Voluntary Delisting: The Recent Trend and its Pitfalls

Keywords: Voulntary delisting, SEBI, Price Discovery Mechanism


Aastha Saily[i]


Indian corporates have lost a sense of optimism over the past few months due to the economic slowdown brought upon them by the pandemic. Recently, the Indian stock market witnessed a multiyear low in the valuation of stocks. As a result, some listed Indian companies as well as various multi-nationals are voluntarily delisting their securities and going private. Vedanta Ltd. is one such company wherein the shareholders have approved the delisting plan. Reports suggest that United Spirits, Hexaware Technologies, Adani Power and several other companies have proposed or are otherwise planning to delist their securities to adapt to the situation.


Voluntary delisting is essentially a strategic move wherein the promoters (controlling shareholders) of a listed company decide to take the company private by purchasing its securities thereby removing it from the stock exchange. There are many reasons behind such a move, ranging from low trading volume and low market capitalisation to saving compliance costs incurred by publicly traded companies and restructuring plans. In India, delisting and in particular, voluntary delisting is primarily governed by the Securities and Exchange Board of India (Delisting of Equity Shares) Regulations, 2009 (the “SEBI Delisting Regulations”). This article aims to provide a holistic view of voluntary delisting and manifests concerns for the shareholders as well as the listed companies in the present regime.


The Process of Reverse Book Building


The SEBI Delisting Regulations lay down an exhaustive procedure to be followed by the companies for delisting. Since a sizable amount of public interest is involved in listed entities, the delisting regulations ensure the protection of shareholder’s interests, especially minority shareholders. However, there is a need for checks and balances in the present regulations to ensure that the delisting process is not jeopardized, and the public shareholders are not exploited on account of the present situation.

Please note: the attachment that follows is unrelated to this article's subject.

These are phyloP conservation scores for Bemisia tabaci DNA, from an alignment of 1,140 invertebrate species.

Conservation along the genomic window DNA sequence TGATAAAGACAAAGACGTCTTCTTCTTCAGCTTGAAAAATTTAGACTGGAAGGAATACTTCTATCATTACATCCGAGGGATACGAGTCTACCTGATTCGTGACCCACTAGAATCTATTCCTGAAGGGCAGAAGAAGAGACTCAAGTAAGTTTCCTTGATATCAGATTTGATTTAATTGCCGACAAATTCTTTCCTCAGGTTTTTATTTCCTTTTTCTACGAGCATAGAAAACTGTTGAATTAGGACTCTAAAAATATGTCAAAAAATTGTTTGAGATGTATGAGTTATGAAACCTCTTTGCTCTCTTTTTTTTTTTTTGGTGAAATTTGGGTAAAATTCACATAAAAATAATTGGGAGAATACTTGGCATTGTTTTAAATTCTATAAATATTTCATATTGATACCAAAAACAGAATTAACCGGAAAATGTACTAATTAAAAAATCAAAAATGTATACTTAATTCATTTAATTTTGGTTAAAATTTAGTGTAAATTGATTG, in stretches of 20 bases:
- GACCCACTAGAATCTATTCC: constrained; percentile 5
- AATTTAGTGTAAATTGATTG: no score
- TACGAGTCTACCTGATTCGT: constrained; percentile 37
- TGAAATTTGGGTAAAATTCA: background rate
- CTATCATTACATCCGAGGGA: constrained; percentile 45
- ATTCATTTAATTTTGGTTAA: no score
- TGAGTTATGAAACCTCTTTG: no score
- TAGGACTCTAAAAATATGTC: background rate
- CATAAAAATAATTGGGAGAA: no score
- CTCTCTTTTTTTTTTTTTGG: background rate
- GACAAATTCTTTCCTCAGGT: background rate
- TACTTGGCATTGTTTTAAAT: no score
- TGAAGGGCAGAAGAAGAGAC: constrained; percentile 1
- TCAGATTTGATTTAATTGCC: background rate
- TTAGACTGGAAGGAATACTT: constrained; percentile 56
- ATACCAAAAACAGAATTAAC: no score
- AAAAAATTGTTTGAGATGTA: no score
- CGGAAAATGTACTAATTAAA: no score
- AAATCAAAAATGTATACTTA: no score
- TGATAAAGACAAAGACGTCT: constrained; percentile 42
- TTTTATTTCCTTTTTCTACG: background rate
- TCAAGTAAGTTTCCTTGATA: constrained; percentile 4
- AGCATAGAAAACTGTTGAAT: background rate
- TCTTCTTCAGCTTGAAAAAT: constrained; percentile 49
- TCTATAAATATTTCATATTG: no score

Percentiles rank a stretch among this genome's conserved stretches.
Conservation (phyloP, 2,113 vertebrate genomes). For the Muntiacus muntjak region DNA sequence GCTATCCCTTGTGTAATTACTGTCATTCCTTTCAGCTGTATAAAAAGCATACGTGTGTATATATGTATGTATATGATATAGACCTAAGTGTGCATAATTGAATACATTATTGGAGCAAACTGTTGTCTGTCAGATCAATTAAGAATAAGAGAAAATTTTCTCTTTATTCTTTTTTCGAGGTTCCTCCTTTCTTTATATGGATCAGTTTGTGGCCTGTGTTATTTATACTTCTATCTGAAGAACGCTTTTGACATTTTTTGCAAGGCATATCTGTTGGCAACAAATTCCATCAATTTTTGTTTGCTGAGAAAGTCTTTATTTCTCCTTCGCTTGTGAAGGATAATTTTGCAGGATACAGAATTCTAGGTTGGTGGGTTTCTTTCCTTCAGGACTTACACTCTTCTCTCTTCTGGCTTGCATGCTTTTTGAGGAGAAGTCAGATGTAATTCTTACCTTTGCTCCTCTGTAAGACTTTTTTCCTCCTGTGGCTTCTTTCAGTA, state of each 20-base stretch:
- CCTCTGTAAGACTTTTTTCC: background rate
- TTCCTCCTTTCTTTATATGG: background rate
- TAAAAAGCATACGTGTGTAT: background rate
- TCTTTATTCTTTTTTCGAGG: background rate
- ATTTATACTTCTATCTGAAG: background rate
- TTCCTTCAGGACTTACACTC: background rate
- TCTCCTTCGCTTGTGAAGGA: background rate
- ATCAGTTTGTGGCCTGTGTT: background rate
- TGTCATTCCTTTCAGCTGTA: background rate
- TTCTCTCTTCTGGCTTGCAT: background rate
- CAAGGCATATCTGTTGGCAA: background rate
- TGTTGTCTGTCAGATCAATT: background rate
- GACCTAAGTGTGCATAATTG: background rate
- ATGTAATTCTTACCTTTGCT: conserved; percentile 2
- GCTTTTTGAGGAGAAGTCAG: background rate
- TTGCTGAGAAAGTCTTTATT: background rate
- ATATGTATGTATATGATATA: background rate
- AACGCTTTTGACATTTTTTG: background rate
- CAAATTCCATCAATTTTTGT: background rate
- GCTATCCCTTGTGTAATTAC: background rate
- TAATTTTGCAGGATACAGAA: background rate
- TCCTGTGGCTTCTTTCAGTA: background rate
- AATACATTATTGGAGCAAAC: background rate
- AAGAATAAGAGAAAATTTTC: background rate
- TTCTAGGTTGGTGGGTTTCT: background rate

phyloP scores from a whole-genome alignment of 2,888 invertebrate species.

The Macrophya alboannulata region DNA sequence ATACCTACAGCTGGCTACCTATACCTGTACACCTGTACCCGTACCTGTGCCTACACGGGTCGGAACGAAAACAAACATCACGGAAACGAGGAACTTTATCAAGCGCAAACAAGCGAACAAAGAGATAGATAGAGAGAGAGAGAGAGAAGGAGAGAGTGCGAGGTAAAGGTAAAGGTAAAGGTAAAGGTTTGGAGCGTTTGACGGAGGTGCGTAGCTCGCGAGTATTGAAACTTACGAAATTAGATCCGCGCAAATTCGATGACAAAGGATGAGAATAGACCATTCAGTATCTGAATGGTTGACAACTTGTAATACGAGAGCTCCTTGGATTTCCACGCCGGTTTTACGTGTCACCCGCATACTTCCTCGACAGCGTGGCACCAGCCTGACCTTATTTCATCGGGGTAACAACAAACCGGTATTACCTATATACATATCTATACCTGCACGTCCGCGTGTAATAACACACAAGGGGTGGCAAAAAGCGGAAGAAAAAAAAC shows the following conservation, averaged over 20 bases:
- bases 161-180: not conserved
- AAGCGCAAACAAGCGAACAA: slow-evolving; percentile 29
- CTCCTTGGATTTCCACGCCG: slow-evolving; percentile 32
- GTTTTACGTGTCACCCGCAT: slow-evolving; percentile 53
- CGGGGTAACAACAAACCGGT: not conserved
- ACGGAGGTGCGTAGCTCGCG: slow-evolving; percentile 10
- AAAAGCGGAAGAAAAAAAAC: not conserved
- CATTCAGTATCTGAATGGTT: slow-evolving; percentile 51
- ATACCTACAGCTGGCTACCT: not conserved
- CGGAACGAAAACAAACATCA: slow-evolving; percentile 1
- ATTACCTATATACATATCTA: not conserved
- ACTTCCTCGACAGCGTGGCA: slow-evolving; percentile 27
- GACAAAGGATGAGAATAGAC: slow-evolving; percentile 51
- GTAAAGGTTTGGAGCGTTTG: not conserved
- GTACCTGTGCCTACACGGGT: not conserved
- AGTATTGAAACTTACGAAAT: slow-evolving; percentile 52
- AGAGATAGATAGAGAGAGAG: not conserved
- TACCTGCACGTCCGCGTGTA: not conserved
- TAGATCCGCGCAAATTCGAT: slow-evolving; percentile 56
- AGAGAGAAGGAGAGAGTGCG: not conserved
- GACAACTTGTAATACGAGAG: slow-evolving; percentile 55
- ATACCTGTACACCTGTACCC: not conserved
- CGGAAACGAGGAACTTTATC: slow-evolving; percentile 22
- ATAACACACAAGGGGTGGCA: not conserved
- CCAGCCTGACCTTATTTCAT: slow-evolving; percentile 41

Approvals: The Board, Shareholders and Stock Exchange


Subsequent to due diligence carried out by a merchant banker registered with SEBI, the delisting process begins with the approval of the plan by the Board as required by Regulation 8 of the SEBI Delisting Regulations. Thereafter, the Board seeks the approval of its shareholders by a special resolution via postal ballot.


Once these approvals are obtained, the company applies for an in-principal approval from the recognised stock exchanges on which the equity shares of the company are listed at present. Surprisingly, the SEBI Delisting Regulations do not require the Board to offer the rationale behind the delisting via a report or otherwise. The only requirement is that the Board has to certify that the delisting is in the interest of the shareholders presumably relying on the due diligence conducted by the merchant banker, since the SEBI Delisting Regulations do not require any other assessment to be undertaken. This present norm is plausibly based on the assumption that the shareholders are only interested in the return on their investment, but it fails to address the shareholders who are long-term investors and are interested and involved in the future of the company. In order to serve the interests of larger category of shareholders, it is suggested that SEBI add additional disclosure requirements to be complied by the Board. The independent directors (or the Board) should be required to submit a reasoned report or recommendation emphasising the rationale of the delisting and the fact that the delisting is in the interest of the shareholders owing to current financial position of the company as required under Regulation 26 of the Securities and Exchange Board of India (Substantial Acquisition of Shares and Takeovers) Regulations, 2011 (“ the Takeover Code”). To ensure that the delisting process is completely transparent, the Board should give its views on a) the financial position of the company b) summary of the reasons for such recommendation c) the fairness of the price. Such a compliance is essential since the directors owe a fiduciary duty to act in the interest of the shareholders of the company. Considering the current situation, the introduction of a standard of due diligence conducted by the merchant bankers to bring forward any neglect would also be facilitative of the protection of shareholders.


Price Discovery Mechanism


The most disputed part of the delisting process is the determination of the final exit price. The offer price is determined through shareholders’ bids in accordance with Regulation 15 and Schedule II of the SEBI Delisting Regulations. This process of price discovery is known as reverse book building. The minimum price i.e. the floor price is calculated in terms of Regulation 8 of the Takeover Code. However, there is no maximum limit to the offer price.


In a bullish trend, delisting is a difficult task since the investors propose a hefty sum as an acceptable exit price. A case in point is the failure of BOC Group’s plan to delist its domestic arm Linde India in June 2019. During the pricing discovery mechanism, the minority shareholders asked for nearly three times the existing market price (and was more than four-and-a-half times the floor price). However, when a recession hits, corporates resorting to delisting have better chances of shareholders’ cooperation. The reasons for this are two-fold, firstly, because the benefits of remaining listed are outweighed by the harsh bearish market and secondly, the investors are more likely to settle for a reasonable price keeping in mind the falling business activities and valuations ahead. The present situation is no different.